I flew into Strasbourg on Tuesday afternoon, found a train into the city centre then decided the easiest option was to hail a taxi to take me to my budget hotel. It was clean and convenient, in the Jewish quarter on Rue de Bitche. I tramped into the old city centre, admired the impressive cathedral and enjoyed a mini carafe of Muscat, watching the world go by from a side-street cafe. I had supper al fresco in the rain at a restaurant with red checked tablecloths and decided to have escargots - I can’t say that the snails were really a delicacy but dunking my bread into their residual herby, garlicky butter was most satisfying.
I intended to do some sightseeing the next morning, maybe visit the European Parliament but my feet were too sore so I was happy to sit around reading a book until Regina and Maria arrived to collect me and travel on to Ste Marie aux Mines by car.
This part of Alsace is beautiful and obviously a cross between German and French styles. It had been a mining area but now is mostly populated by elderly people - sadly many of the houses and businesses were up for sale. There were plenty of pots of red geraniums to brighten things up and it was nice to see so many traditional small shops selling bread and local produce.
Bernina Team GB and Germany took responsibility for setting up the Bernina Q24 longarm machine and the Q20 sit-down model while Team France organised the rest of the booth. After the set-up I travelled to stay with Bernina France on a gîte in Lièpvre. This was actually a large converted farmhouse with several additional cottages to let. We were surrounded by goats, deer, cats and a magnificent cart horse. It was certainly an immersive experience, surrounded by non-English speakers, apart from Christine Escanes www.creativetextilemastery.com whom is cleverly trilingual in English, French and Spanish. My school French was extremely rusty but I did pick some up and understood more as the week went on. It was fun to do some self-catering, the only downside being that we tended to eat late and stay up drinking wine even later;)
The show was busy despite the unseasonably cold, wet weather and we attempted to communicate with all sorts of nationalities - French, Belgian, Dutch, German, Hungarian, Polish, Spanish, Portuguese, Israeli, Korean - in German, English or my dodgy French. There was much mis-use of grammar and plenty of sign language. I mostly asked the visitors, “Vous aimerez à essayer la machine?” and I had a crib sheet for needle, up, down, stitches, free-hand etc. All would be fine until they launched into rapid French with further questions and I would have to hand over to a French speaker.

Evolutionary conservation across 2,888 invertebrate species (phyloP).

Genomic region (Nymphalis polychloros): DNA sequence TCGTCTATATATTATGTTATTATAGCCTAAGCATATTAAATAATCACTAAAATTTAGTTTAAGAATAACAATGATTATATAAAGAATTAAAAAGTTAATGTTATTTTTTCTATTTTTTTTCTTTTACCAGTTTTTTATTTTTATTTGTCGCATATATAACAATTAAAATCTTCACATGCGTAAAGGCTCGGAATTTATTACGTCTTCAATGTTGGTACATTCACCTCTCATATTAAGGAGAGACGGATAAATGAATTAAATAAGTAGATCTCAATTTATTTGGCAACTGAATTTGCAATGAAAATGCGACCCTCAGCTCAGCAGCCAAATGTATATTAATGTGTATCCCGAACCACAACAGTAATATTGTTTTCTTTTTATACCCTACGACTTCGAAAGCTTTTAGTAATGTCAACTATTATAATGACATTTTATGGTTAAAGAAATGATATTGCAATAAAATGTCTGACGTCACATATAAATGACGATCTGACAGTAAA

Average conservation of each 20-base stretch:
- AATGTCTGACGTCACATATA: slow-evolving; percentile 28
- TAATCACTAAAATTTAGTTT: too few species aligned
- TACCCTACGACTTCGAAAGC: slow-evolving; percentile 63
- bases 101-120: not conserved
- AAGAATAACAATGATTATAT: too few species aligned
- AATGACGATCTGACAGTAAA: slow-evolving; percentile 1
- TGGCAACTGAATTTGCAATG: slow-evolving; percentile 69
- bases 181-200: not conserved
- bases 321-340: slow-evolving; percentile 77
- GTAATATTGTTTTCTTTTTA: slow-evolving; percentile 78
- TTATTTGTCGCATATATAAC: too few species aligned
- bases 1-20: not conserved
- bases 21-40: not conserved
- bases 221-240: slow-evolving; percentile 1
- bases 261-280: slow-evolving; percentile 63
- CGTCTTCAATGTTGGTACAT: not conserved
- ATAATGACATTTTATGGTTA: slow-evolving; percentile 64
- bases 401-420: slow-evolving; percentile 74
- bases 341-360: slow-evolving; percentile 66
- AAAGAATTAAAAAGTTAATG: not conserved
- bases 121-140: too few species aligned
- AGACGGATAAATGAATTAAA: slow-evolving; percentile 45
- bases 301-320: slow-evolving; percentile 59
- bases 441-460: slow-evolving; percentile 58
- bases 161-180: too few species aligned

There was a terrific selection of traders, many of whom were in market place tents but I only bought small pieces of cork, pleather and natty bag fasteners for some unplanned project or other.
I did attempt to catch the shuttle bus one day to visit some outlying exhibitions but it did not appear during heavy rain so I gave up. However, I did visit Number 3 which had superb collections by Ian Berry, Luke Haynes, Miriam Pet-Jacobs and Nancy Crow’s Dairy Barn. I was particularly struck by Ian Berry’s incredible artwork www.ianberry.org - an amalgam of photo-realism and denim. In fact, he was staying at the same gîte so we invited him to dinner and had really interesting conversations about art, textiles and the angst of artists.
On the last night, after the frenzy of packing up, I went to stay in the same family run hotel as Regina and Maria in Tannenkirch, since they were running me back to the airport in the morning. It was at an altitude of 500m in countryside where I am sure there are probably still wolves. We had a lovely quiet last evening, enjoying local wine and Alsace specialities in a little restaurant in the village.
The Val d”Argent area was attractive, the people were friendly, the food and drink was fantastic, the exhibitions were high calibre, and there were quilt/textile superstars to spot, so I would definitely visit the show again, either as a quilt tourist or exhibitor!